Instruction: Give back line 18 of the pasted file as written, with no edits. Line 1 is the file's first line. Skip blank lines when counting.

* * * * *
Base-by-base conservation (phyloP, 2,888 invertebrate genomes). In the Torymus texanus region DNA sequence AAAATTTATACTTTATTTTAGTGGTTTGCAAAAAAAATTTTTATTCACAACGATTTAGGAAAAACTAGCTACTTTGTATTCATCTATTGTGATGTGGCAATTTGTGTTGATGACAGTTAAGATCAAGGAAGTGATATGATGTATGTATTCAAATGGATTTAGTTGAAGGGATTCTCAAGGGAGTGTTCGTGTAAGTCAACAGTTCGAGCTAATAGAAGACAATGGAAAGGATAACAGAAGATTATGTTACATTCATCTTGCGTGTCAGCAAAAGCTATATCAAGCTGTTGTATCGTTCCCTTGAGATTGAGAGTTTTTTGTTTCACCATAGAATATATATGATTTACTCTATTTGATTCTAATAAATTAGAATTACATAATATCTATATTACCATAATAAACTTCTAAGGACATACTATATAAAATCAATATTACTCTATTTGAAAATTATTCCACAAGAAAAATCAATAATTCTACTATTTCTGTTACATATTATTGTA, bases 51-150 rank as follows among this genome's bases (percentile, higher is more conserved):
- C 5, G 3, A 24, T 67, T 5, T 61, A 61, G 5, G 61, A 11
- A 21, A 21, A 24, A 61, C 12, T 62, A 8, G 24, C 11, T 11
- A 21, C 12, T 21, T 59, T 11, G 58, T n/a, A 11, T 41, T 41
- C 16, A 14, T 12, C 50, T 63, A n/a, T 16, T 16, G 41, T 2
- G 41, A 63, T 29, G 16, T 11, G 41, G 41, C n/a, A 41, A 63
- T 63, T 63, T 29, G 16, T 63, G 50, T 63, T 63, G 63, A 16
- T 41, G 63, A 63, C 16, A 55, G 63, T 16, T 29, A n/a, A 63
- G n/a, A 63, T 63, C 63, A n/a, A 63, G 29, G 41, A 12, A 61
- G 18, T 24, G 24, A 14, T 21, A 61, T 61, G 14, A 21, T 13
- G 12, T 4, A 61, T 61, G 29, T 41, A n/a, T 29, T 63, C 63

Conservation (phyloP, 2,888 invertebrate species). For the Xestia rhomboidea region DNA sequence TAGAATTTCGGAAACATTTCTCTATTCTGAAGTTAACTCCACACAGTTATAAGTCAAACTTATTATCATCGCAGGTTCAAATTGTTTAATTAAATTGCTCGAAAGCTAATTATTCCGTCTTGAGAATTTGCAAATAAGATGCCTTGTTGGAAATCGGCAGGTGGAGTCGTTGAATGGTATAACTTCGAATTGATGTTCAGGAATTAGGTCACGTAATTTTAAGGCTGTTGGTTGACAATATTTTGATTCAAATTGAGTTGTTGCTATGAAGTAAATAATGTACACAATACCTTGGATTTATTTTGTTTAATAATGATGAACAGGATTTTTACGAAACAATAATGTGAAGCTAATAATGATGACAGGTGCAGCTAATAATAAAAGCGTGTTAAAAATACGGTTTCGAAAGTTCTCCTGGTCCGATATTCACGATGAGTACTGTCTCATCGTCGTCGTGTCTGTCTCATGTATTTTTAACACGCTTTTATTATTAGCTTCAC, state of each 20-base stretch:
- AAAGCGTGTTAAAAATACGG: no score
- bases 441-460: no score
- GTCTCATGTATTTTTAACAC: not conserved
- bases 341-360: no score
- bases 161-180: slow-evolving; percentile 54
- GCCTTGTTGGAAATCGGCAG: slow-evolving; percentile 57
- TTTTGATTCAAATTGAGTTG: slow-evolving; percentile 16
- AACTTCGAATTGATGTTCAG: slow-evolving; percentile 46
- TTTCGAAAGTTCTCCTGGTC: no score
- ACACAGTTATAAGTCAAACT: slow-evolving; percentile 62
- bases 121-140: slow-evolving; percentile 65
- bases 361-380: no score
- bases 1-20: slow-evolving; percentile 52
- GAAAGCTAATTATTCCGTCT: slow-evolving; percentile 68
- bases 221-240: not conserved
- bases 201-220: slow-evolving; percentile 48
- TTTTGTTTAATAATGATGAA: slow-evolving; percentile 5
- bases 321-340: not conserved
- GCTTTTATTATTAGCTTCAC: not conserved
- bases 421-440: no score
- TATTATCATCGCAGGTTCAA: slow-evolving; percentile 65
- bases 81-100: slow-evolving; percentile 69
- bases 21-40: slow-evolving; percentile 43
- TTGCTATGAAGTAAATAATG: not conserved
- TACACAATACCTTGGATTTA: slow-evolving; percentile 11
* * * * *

- GCCTTGTTGGAAATCGGCAG: slow-evolving; percentile 57